LA Times Crossword 30 Sep 19, Monday

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Constructed by: Roland Huget
Edited by: Rich Norris

Today’s Reveal Answer: White Matter

Themed answers each comprise two words that often follow the word “WHITE”:

  • 60A Certain brain tissue, or what each half of the answers to the starred clues can be : WHITE MATTER
  • 17A*Realtor’s client : HOUSE HUNTER (“White House” & “white hunter”)
  • 26A *Surface for slicing rye, say : BREADBOARD (“white bread” & “white board”)
  • 36A *Vehicle’s rear warning lamp : TAILLIGHT (“white tail” & “white light”)
  • 50A *Feline metaphor for an empty threat : PAPER TIGER (“white paper“ & “white tiger”)

Bill’s time: 4m 53s

Bill’s errors: 0

Today’s Wiki-est Amazonian Googlies

Across

1 Gull relatives : TERNS

Terns are seabirds that are found all over the world. The Arctic Tern makes a very long-distance migration. One Arctic Tern that was tagged as a chick in Great Britain in the summer of 1982, was spotted in Melbourne, Australia just three months later. The bird had traveled over 14,000 miles in over those three months, an average of about 150 miles a day. Remarkable …

11 Cleopatra’s killer : ASP

The asp is a venomous snake found in the Nile region of Africa. It is so venomous that the asp was used in ancient Egypt and Greece as a means of execution. Cleopatra observed such executions noting that the venom brought on sleepiness without any painful spasms. When the great queen opted to commit suicide, the asp was therefore her chosen method.

15 Trip odometer function : RESET

An odometer measures distance traveled. “Odometer comes from the Greek “hodos” meaning “path” and “metron” meaning “measure”.

16 Chinese steamed bun : BAO

A baozi (also “bou, bao”) is a steamed, filled bun in Chinese cuisine.

17 *Realtor’s client : HOUSE HUNTER (“White House” & “white hunter”)

The White House was designed by an Irishman. James Hoban from County Kilkenny emigrated to the US in his twenties, and won the design competition for the White House in 1792.

21 __ d’Alene, Idaho : COEUR

The city, lake and river in Idaho called Coeur d’Alene are all named for the Coeur d’Alene People, Native Americans who lived in the area when it was first explored by French Canadian fur traders. “Coeur d’Alene” translates from French as “heart of an awl”. The Native American people were given this name as they were perceived as shrewd traders by their Canadian counterparts.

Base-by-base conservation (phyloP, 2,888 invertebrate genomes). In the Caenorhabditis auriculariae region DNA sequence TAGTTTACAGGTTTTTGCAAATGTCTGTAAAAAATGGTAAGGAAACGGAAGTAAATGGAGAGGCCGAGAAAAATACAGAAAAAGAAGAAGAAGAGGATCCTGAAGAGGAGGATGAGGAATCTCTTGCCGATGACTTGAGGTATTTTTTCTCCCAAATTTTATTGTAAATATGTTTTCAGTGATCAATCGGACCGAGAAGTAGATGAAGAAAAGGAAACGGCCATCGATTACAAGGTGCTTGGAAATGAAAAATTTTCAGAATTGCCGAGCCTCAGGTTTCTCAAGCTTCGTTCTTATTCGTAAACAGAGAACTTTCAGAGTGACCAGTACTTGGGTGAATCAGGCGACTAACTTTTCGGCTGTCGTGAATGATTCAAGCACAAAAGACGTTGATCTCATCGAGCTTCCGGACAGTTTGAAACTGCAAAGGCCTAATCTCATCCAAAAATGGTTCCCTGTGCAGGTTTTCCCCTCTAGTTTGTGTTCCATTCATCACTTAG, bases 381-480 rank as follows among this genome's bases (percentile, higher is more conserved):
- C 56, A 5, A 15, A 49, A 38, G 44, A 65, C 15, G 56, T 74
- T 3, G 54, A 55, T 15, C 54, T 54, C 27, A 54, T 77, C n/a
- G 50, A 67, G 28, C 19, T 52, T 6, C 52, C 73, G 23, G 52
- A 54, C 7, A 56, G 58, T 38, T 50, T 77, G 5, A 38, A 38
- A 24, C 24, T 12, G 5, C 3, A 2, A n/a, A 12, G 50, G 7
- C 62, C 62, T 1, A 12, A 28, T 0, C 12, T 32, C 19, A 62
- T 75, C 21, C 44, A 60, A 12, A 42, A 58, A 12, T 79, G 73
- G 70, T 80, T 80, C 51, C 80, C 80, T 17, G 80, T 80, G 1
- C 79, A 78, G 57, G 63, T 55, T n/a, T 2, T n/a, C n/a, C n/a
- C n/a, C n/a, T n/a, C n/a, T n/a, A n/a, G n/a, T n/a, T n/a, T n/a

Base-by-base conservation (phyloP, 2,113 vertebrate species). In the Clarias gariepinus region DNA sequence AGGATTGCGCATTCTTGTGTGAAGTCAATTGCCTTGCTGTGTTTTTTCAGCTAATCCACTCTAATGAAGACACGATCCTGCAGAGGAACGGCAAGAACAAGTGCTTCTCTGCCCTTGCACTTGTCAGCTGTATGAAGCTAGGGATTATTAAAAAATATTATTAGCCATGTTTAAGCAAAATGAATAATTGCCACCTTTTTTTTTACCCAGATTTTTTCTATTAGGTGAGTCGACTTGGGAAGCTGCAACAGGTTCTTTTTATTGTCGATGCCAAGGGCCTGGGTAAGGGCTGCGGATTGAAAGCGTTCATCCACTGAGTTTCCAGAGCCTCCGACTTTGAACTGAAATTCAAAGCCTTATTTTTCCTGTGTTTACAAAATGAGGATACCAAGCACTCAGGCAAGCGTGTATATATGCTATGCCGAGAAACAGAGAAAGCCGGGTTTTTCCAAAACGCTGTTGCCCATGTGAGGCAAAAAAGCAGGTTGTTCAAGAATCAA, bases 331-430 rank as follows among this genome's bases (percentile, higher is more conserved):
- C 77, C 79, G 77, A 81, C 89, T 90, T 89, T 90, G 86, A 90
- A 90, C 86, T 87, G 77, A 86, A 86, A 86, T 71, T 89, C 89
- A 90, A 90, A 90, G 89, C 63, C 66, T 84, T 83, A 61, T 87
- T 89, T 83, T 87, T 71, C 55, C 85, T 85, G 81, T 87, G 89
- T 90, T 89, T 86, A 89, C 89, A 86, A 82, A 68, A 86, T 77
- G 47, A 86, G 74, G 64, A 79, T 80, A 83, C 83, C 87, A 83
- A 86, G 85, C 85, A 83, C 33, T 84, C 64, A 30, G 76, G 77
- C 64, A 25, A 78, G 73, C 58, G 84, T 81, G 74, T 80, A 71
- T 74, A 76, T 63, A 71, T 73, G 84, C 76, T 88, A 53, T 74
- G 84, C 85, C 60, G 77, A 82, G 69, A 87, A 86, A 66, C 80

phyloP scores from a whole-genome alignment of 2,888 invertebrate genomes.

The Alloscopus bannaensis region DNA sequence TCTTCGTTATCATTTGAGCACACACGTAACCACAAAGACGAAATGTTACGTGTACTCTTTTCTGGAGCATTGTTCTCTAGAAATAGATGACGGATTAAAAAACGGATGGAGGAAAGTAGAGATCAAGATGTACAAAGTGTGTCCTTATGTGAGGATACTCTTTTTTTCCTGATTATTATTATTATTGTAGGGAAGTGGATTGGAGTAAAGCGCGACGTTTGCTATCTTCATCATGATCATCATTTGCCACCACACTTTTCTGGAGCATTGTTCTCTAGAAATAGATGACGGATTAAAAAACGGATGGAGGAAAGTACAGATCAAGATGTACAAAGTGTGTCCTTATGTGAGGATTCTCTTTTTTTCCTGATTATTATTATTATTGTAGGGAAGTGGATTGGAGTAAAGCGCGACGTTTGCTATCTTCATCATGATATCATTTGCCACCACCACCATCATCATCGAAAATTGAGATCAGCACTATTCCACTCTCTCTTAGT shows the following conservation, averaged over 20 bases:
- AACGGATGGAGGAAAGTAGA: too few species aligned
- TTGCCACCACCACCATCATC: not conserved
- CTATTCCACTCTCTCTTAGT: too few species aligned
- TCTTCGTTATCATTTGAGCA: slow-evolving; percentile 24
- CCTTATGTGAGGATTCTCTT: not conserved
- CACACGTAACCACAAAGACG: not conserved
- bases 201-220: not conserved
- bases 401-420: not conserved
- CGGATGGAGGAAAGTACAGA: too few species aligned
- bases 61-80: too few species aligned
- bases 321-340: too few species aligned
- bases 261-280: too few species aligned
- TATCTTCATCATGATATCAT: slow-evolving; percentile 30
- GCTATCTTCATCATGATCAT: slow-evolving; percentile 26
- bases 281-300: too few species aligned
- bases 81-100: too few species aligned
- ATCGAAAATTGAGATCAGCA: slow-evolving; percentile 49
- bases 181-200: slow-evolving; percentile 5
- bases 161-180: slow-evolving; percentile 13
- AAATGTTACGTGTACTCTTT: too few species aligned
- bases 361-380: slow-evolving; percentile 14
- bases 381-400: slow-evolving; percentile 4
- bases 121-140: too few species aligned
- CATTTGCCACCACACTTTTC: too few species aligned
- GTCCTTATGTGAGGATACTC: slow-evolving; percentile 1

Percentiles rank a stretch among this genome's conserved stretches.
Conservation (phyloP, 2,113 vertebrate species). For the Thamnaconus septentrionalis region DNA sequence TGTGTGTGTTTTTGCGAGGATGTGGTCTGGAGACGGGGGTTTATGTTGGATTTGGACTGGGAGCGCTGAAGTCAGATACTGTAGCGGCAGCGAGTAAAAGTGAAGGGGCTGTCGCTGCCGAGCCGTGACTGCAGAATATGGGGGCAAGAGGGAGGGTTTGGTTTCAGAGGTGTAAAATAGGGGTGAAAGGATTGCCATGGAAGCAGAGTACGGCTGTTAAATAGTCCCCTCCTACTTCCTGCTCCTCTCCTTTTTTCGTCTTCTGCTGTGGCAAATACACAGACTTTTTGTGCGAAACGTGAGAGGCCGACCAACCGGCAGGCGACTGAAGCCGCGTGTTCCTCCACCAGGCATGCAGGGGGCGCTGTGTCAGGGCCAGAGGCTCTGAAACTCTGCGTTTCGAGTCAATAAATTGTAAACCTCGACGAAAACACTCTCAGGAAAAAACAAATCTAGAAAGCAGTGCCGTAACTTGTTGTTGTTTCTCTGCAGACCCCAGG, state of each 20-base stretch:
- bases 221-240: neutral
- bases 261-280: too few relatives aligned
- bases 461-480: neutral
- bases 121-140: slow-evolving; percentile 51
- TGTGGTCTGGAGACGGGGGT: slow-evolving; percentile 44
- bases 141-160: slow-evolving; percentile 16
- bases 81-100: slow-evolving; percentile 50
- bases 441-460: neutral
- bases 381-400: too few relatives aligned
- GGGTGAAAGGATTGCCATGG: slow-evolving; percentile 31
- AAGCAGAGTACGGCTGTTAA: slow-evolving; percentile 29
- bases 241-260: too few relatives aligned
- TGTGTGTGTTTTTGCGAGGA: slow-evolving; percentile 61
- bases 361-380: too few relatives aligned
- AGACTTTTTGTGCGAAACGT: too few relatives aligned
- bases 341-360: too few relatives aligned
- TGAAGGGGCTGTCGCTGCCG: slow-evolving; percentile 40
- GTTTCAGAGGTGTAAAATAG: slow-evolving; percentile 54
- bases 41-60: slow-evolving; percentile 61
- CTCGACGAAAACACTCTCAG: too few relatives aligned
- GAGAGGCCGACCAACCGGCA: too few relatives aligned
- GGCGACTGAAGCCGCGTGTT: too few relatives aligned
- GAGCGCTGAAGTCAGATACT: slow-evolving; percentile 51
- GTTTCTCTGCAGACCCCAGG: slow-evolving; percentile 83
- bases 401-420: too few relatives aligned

24 Social reformer Jacob : RIIS

Journalist Jacob Riis is famous for his photographs and newspaper articles that highlighted the plight of the impoverished in New York City. He wrote “How the Other Half Lives”, originally an extensive article that appeared in “Scribner’s Magazine” at Christmas 1889. The article had such an impact that Riis was commissioned to expand it into a book, which was published the following year.

28 Body ink : TATTOO

The word “tattoo” (often shortened to “tat”) was first used in English in the writings of the famous English explorer Captain Cook. In his descriptions of the indelible marks adorning the skin of Polynesian natives, Cook anglicized the Tahitian word “tatau” into our “tattoo”. Tattoos are sometimes referred to as “ink”.

30 Eye part that may become detached : RETINA

The retina is the tissue that lines the inside of the eye, and is the tissue that is light-sensitive. There are (mainly) two types of cells in the retina that are sensitive to light, one called rods and the other cones. Rods are cells that best function in very dim light and only provide black-and-white vision. Cones on the other hand function in brighter light and can perceive color.

31 Golf’s Slammin’ Sammy : SNEAD

Sam Snead was probably the most successful golfer never to win a US Open title, as he won a record 82 PGA Tour events. Snead did win seven majors, but never the US Open. He was also quite the showman. He once hit the scoreboard at Wrigley Field stadium with a golf ball, by teeing off from home plate. Snead’s best-remembered nickname is “Slammin’ Sammy”.

32 Karma : FATE

Karma is a religious concept with its basis in Indian faiths. Karma embraces the notion of cause and effect. Good deeds have good consequences at some later point in one’s life, one’s future life, or one’s afterlife. And, bad deeds have bad consequences.

35 Vegas’ “one-armed bandit” : SLOT

Slot machines earned the nickname “one-armed bandits” simply because they had “one arm”, the handle pulled to operate the machine. Well, they also rob your money!

36 *Vehicle’s rear warning lamp : TAILLIGHT (“white tail” & “white light”)

The white-tailed deer is very common in North America, especially east of the Rocky Mountains. West of the Rockies, white-tails have largely been replaced by black-tailed deer.

When light passes through a prism, it splits up (disperses) into differing wavelengths. It then becomes clear that white light is actually a mixture of different colors, which show up as beautiful spectrum.

42 Pick out with care : CULL

To cull is to pick out the best, to get rid of the rejects.

43 Aficionados : BUFFS

A buff or nut is someone who is extremely enthusiastic and knowledgeable about a subject. For example, one might be a movie buff, or perhaps a baseball nut.

An aficionado is an enthusiast. Imported from Spanish, “aficionado” was originally used in English to describe a devotee of bullfighting.

47 “Ye Olde” retailer : SHOPPE

The word “olde” wasn’t actually used much earlier than the 1920s. “Olde” was introduced to give a quaint antique feel to brand names, shop names etc. as in “Ye Olde Shoppe”.

50 *Feline metaphor for an empty threat : PAPER TIGER (“white paper“ & “white tiger”)